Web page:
There are thirty-three units in The Sacred Stones that can engage in support conversations. The support system works as exactly the same as in Fire Emblem's support system, in both the advantages that they offer and the way they can be obtained; as in Fire Emblem, a "support viewer" is available in which all attained support conversations can be re-read. Support conversations can be attained in the optional skirmish battles and extra battles in the Creature Campaign. There are support levels that if raised enough it could turn into a marriage at the end of the game(like in Fire Emblem.)
The Sacred Stones takes place on the continent of Magvel (マギ・ヴァル?, Magi Val in the Japanese game). It is home to six nation-states of diverse leadership:
- Renais (ルネス?): The kingdom of Renais is ruled by Fado. It is the home of the twin lords Ephraim and Eirika.
- Frelia (フレリア?): The kingdom of Frelia is ruled by Hayden, the venerable Sage King and the father of the pegasus knight Tana and the sniper Innes. Frelia is also home to pegasi which are trained for military purposes.
- Jehanna (ジャハナ?, Jyahana in the Japanese game): The kingdom of Jehanna is ruled by Ismaire, the Queen of the White Dunes. Her son is Joshua, the myrmidon.
- Rausten (ロストン?, Roston in the Japanese game): The theocracy of Rausten is ruled by Mansel, the Divine Emperor. His heir is his niece L'Arachel, the troubadour.
- Grado (グラド?): The Grado Empire is ruled by Vigarde, the Silent Emperor. His son, Lyon, is a good friend of Ephraim and Eirika, who are appalled and confused by Grado's sudden betrayal. Grado is the largest country of Magvel and its eponymous founder, Grado, was the supposed leader of the heroes who stood against the Demon King.
- Carcino (カルチノ?): The mercantile republic of Carcino is governed by a council of elders (headed by Klimt), and, unlike the other nations of Magvel, is more of a democratic-republic than a monarchy or theocracy. It is the only nation without a Sacred Stone.
Fire Emblem: The Sacred Stones takes place on the fictional continent of Magvel. The storyline is unrelated to any of the previous Fire Emblem titles in the series.
Magvel is home to six nations of diverse leadership. With the exception of Carcino, a newly established republic, each nation shares a history of 800 years since the War of the Stones and are responsible for their own Sacred Stone. The nations have enjoyed a long-lasting peace until the Grado Empire suddenly invades its neighbor, Renais. Prince Ephraim of Renais, one of two main characters of the game, leaves Renais to fight back Grado's invasion. However, he goes missing and Grado's forces fast approach the vicinity of Renais castle. Princess Eirika, Ephraim's twin sister and the initial main character, flees Renais, along with her loyal knights, to seek help from their allies, Frelia.
Eventually Eirika reunites with her brother. The two discover that Grado intends to destroy the five Sacred Stones of Magvel, with both Frelia and Grado's Sacred Stones already destroyed, and Renais' stone presumed destroyed as well. Eirika and Innes, the prince of Frelia, leave to warn the remaining two Sacred Stone nations, Rausten and Jehanna. Meanwhile, Prince Ephraim must conquer the forces of Grado's vast army. Eventually Grado falls to Ephraim, but the true villain behind the war remains to be fought—Grado's imperial prince Lyon, Eirika and Ephraim's longtime friend, who has been possessed by the Demon King of legends.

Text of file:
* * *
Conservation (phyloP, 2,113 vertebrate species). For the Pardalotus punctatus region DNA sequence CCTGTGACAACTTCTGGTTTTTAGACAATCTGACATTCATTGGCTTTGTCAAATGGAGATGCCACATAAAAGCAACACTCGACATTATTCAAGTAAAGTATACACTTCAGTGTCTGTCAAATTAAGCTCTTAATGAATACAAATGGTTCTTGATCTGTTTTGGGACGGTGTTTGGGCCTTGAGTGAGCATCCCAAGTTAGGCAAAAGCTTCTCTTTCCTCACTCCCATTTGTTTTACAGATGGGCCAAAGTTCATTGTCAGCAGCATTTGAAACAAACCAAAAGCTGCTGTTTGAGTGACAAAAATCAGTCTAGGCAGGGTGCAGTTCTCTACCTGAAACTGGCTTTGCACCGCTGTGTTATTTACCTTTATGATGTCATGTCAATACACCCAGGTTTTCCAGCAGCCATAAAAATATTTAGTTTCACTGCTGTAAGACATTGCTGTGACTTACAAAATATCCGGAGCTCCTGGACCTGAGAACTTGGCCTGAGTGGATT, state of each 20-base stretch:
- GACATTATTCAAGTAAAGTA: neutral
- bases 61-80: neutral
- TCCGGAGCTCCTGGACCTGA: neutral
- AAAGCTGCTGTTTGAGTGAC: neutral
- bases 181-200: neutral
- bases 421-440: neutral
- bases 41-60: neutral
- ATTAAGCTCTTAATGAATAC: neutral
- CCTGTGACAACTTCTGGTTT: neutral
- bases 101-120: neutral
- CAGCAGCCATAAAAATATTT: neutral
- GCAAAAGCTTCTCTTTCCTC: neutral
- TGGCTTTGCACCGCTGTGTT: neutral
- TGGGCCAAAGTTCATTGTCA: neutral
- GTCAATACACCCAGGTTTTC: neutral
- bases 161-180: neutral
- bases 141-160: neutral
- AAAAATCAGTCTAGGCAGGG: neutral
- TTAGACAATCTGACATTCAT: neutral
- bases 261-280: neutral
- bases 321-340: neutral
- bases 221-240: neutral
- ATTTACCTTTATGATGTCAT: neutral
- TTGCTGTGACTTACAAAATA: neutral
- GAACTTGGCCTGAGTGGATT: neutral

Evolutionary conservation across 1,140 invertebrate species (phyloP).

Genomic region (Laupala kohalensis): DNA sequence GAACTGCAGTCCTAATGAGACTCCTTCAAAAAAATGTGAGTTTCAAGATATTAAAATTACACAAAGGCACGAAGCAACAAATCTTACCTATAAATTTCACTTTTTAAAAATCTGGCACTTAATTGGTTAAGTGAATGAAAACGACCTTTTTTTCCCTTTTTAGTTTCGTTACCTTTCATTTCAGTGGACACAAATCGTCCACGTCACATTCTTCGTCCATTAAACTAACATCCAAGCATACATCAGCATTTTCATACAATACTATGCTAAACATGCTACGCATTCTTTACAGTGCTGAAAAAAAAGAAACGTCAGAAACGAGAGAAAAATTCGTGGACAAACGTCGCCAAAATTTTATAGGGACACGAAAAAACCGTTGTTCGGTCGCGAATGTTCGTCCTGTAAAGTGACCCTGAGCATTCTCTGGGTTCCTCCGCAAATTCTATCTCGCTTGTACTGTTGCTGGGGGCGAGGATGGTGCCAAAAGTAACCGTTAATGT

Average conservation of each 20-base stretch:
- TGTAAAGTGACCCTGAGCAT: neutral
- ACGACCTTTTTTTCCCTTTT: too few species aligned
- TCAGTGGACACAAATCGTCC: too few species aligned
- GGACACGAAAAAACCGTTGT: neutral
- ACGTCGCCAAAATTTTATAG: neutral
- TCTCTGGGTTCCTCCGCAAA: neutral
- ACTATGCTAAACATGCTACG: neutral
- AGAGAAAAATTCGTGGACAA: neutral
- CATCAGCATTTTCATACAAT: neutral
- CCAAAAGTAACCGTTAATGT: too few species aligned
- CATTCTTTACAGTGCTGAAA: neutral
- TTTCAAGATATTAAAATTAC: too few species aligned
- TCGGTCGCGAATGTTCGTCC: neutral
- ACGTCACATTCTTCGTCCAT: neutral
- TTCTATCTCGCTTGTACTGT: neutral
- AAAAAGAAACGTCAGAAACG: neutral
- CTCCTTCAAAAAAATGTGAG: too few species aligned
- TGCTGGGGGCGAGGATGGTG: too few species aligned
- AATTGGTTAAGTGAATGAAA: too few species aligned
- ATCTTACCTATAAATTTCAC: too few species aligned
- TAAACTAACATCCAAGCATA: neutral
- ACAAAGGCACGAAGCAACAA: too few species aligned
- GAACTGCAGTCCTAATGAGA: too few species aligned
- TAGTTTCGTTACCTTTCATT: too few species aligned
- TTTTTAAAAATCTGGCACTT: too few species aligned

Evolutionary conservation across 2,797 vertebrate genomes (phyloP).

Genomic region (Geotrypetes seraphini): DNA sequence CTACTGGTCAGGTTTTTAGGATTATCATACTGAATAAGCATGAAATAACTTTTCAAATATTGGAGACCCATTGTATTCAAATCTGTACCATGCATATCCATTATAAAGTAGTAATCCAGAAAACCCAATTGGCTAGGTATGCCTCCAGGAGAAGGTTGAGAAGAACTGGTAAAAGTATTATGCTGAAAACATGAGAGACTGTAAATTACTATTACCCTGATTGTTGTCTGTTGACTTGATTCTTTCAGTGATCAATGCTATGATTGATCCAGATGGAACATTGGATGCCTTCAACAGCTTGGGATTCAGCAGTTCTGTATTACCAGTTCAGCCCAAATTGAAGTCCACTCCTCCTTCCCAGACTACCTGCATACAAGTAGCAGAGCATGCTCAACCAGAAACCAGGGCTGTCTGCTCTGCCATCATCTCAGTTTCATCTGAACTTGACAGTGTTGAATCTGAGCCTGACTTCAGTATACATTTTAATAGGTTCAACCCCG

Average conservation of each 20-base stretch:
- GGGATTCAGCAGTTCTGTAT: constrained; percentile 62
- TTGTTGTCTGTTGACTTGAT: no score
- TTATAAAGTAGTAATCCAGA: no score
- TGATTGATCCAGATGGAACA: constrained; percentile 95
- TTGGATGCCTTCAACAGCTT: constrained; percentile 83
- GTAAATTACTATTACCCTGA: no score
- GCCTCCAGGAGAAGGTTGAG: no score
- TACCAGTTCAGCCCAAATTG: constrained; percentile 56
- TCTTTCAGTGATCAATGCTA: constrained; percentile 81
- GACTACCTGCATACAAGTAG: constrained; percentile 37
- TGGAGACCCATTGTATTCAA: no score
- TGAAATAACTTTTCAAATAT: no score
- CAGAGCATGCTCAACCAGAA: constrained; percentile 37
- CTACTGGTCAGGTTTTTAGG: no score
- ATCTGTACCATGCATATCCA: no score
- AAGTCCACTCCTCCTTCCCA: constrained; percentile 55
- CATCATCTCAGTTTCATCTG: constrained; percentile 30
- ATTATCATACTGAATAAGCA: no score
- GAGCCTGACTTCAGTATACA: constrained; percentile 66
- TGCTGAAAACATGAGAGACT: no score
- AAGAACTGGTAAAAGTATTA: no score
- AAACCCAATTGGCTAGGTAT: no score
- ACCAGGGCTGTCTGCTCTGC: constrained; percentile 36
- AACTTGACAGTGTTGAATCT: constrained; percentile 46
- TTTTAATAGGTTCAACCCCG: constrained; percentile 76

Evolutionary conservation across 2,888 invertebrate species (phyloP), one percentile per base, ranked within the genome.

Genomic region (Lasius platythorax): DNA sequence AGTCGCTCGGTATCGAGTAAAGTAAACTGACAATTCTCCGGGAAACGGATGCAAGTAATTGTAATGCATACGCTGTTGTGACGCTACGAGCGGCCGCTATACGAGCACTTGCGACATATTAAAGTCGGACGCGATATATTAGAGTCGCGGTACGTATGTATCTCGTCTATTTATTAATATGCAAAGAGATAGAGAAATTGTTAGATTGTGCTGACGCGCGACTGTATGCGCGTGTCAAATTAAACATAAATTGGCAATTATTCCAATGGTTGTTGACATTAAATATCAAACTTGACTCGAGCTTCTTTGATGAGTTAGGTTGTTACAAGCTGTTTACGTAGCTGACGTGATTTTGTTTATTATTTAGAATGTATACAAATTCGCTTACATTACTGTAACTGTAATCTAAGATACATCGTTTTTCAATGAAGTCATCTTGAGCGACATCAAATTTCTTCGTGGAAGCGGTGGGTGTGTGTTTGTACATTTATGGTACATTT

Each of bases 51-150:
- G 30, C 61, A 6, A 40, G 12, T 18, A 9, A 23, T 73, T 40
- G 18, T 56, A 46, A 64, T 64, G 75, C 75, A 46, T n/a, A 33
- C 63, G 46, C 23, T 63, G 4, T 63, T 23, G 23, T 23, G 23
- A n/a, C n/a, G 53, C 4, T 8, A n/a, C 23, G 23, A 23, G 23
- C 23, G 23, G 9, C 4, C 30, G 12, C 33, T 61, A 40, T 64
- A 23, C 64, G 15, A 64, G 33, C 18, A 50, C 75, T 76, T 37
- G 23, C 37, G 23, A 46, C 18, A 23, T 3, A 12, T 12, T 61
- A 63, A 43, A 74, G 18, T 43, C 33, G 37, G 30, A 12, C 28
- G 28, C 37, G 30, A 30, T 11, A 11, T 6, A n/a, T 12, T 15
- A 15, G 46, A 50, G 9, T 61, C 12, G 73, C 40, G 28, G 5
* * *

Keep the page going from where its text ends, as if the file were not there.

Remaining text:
IGN published another article on June 14, 2004, saying that Nintendo had officially unveiled the next entry in its Fire Emblem series. The game was going to be for Game Boy Advance, and was known as Fire Emblem: Seima no Kouseki in Japan. The game "takes place in the continent of Magi Varl. Demons once populated the continent, but mankind found peace by sealing the evil forces with five magic stones. Time passed, and the stones became the heirlooms of royal families whose kingdoms divide the present-day continent." Details of the story was also revealed and was known that "battles will feature submaps which you'll be able to enter and leave at will. Also revealed by Nintendo is a new class change system that allows players to select from two upper level classes when the time comes to upgrade." It was developed by Intelligent Systems and was also known that it was going to be released in Japan in Winter 2004.
Most of the scores for The Sacred Stones have been positive. It received 8.8/10 from GameSpot and a 4.5/5 and an Editor's Choice award from GameSpy. The Sacred Stones currently holds an 84.9% on Game Rankings. The game was nominated for "Best Role-Playing Game" and "Best GBA Game" at GameSpot's Best and Worst of 2005.
Reviewers have praised the level of attention that the game gives to the storyline and each individual unit, but have commented on the frustration that can be caused by some gameplay features inherent to the series, such as the fact that character death is permanent. The game has also been criticized for not improving upon gameplay mechanics as much as expected from a sequel. As well as lack of innovation in gameplay, reviewers have also noted that the presentation has not changed much from Fire Emblem. Overall, reviewers acknowledge that the game has the same solid gameplay and replay value that was present in Fire Emblem, despite the lack of originality.